A friend took us to visit her local temple, Sennen-ji 「専念寺」 in Honyabakei 「大分県中津市本耶馬渓」, which boasts a 450 year history. They have a huge display of dolls for Hinamatsuri 「ひなまつり」 “Girl’s Day” or “Doll’s Day.” These are only a small sampling of the hundreds of dolls on display.
After a meet day with friends, when I was turning home alone, I saw that there was an Antique Festival.
I entered an old world, talked with new people and of course I bought somethings.
After I watched auction 💜
If you have a time, you should go the old world. 💕
✨The festival will be open until 10 July. ✨
Place: Sirkeci Train Station
Hay-on-Wye, Wales Astride the border between England and Wales is compact little Hay-on-Wye. Often simply called Hay (the suffix comes from the River Wye, which flows through the town), this is the world’s capital of antiquarian and secondhand books, and a monument to British eccentricity. Hay was once a sleepy market town surrounded by sheep-grazed hills. Then along came Richard Booth in the 1960s, determined to reverse its economic decline by converting an empty building into the town’s first bookstore. Thanks to his perseverance (and some successful publicity stunts, such as declaring Hay an independent nation), book buyers came in droves, and the town with a population of 2,000 now has more than 30 bookstores stocking millions of titles among them. Hay’s annual Festival of Literature, known to bibliophiles everywhere, is the largest gathering of its type in Britain, with writers and poets coming from around the world to give readings and hold informal discussions about their work.
While the use of grotesque masks in the Tsam dances creates an impression of going back to high antiquity, the festival is in fact a relatively recent tradition. Among the southern Mongol tribes, the annual dance seems to have been adopted during the second half of the eighteenth century. At the capital of Urga (near present-day Ulan Baatar) it is said that these dances were first performed in the monastery of Bogdo Gegen (“Living Buddha”) in 1811.
Holidays for Athena, please? She's helped my mate and I out a lot :) Thank you! I always enjoy your blog C:
Alright! Athena! Goddess of wisdom and kicking butt, let’s see what I can dig up on
There’s Panathenaea which was probably the biggest celebration in ancient Athens. Everyone except for slaves were historically involved in the celebrations. Panathenaea honored Athena Polias, Athena of the City. The Greater Panathenaea was held once every four years, while the Lesser Panathenaea was held yearly. The greater version of the celebration was basically a larger and more elaborate version. (Mommsen, Heortologie der Athener) It takes place near the end of Hecatombaeon, possibly starting on the 11th or 16th. (Timocrates) (Schaefer,Demosth.) That would place the holiday sometime in the last week of July this year.The festival involved musical contests, gymnastics contests, chariot races, and a large procession which moved through the city leaving offerings at the temple of Athena.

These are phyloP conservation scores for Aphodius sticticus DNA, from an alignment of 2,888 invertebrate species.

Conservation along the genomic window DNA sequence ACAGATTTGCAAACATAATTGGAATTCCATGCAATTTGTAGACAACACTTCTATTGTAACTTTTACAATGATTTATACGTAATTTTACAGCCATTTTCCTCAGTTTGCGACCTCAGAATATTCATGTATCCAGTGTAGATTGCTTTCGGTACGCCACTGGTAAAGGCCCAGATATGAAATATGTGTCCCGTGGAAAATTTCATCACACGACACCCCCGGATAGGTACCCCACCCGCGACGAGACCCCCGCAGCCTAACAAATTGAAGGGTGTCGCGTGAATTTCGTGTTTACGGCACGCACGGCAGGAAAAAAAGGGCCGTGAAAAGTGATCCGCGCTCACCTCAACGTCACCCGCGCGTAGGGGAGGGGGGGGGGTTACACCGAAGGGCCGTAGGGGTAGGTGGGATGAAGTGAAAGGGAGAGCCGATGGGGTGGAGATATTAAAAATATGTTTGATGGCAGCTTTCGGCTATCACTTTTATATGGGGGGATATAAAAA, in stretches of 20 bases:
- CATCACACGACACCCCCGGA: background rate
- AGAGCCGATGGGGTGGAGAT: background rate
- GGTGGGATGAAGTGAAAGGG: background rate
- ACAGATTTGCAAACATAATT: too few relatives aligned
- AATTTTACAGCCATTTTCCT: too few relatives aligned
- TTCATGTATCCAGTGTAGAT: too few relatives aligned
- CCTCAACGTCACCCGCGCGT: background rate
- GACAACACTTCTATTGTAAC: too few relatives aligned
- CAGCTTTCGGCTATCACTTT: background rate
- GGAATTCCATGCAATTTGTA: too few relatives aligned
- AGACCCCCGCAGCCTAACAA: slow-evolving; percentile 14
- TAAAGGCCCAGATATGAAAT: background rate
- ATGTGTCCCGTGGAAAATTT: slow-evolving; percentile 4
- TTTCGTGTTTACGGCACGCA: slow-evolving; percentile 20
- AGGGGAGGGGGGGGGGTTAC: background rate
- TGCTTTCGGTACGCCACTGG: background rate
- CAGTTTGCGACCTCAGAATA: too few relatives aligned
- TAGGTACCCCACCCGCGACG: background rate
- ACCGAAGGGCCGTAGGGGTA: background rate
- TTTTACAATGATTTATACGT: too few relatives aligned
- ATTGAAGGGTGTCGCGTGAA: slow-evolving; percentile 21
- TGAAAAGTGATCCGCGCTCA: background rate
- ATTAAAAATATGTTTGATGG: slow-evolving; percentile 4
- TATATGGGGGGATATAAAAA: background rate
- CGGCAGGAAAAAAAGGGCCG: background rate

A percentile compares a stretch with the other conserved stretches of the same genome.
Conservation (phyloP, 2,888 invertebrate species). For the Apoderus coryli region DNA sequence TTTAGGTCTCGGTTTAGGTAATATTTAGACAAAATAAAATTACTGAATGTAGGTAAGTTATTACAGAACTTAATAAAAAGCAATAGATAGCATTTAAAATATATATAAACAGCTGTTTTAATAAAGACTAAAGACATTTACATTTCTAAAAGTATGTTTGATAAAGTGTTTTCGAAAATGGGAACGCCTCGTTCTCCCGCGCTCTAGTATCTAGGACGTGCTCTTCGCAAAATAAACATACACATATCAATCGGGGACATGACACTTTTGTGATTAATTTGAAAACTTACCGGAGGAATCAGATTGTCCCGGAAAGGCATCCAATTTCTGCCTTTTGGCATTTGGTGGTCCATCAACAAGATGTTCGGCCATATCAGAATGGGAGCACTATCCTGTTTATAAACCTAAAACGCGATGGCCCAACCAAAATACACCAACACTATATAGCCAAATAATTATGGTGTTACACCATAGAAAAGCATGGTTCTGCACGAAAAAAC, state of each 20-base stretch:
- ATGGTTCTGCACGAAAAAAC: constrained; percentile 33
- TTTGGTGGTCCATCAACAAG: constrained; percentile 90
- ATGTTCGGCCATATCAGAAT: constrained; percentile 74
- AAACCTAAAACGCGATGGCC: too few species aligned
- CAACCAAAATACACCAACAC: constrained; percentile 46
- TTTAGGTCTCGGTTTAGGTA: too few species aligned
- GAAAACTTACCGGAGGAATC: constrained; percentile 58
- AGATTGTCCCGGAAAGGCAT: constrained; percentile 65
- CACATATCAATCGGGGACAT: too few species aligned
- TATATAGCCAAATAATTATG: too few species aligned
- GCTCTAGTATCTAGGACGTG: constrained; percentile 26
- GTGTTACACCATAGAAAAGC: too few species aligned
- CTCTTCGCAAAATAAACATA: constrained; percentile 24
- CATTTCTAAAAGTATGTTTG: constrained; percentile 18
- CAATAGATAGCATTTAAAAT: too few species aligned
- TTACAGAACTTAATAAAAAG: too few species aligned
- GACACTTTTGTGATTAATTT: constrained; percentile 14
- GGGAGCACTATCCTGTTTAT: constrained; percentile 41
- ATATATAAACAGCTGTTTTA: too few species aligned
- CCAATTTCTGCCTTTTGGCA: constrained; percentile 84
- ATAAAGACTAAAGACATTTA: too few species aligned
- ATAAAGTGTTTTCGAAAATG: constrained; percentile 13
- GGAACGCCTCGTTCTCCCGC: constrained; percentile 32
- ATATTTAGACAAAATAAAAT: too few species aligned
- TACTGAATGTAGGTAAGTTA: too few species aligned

Arrhephoria is another holiday of Athena’s, a great feast held in her honor. I can’t find anything suggesting a date, but it seems that during Arrhephoria two young girls were chosen to honor Athena and carry offerings to the temple of Athena, and help with other festival tasks (Cantarella, Eva.Pandora’s Daughters: The Role & Status of Women in Greek & Roman Antiquity.)
Chalkeia was another festival of Athena Ergane, which is the Festival of Bronze-workers. It honored both Athena and Hephaestus on the last day of Pyanopsion, placing it at November 12th this year. Every year a ritual loom was set up to honor Athena where women would volunteer to weave things in her honor. (Jenifer Neils, Goddess and Polis: The Panathenaic Festival in Ancient Athens )
Plynteria began on the 22nd of Thargelion, and lasted about five days. This would have it starting on May 11th for 2015, and running till May 15th. It seems to have been a cleansing festival, where all statues of Athena were ritualistically cleansed, and covered to protect them from the gaze of men. Business was forbidden on these days as it was seen as unlucky. (Parker, Robert. Plynteria)
Finally, I’ve got Apaturia. Apaturia took place on the 11th, 12th, and 13th of Pyanepsion, which would place it on October 24th through 26th this year. The first day was celebrated with feasts in the home. The second day was for public sacrifice, and the third way was when children born in the last year could have their names added to the registry by their fathers.
Man’s Shibori Underkimono.
1870-1920, Japan. The Kimono
Gallery. A man’s silk juban featuring a rare design of impressive ‘mino
shibori’ patterns. 'Mino shibori’ is so named because the lines radiating from
the neck resemble 'mino’, straw raincoats traditionally worn in the countryside
of Japan. This mino shibori technique is sometimes utilized in an outer kimono
intended for wear during specific festivals.
Summer Kimono. Mid to
late Meiji (1880-1911). Japan. The Kimono Gallery. A sheer hitoe (unlined) silk summer kimono
featuring artistic depictions of large banana leaves and dragonflies.
Highlights include silver and gold foil, as well as many horizontal
silver-thread inserts. There is a single finely-embroidered family crest. The
banana is not endemic to Japan, and is rarely used in Japanese art. In this
instance, the large banana leaves are decorative, implying the lushness of
summer. The “tonbo”, or dragonfly, does have a long history in
Japanese art, with various connotations; in this instance, they provide a
nostalgic image of the long ago days of childhood and chasing dragonflies
during summer days through the rice paddies. The fact that this kimono
possesses a mon (family crest) is quite unusual, as this indicates a
semi-formal kimono – most summer kimonos have no family crests. Thus this
kimono may have been created to be worn at a specific summer festival.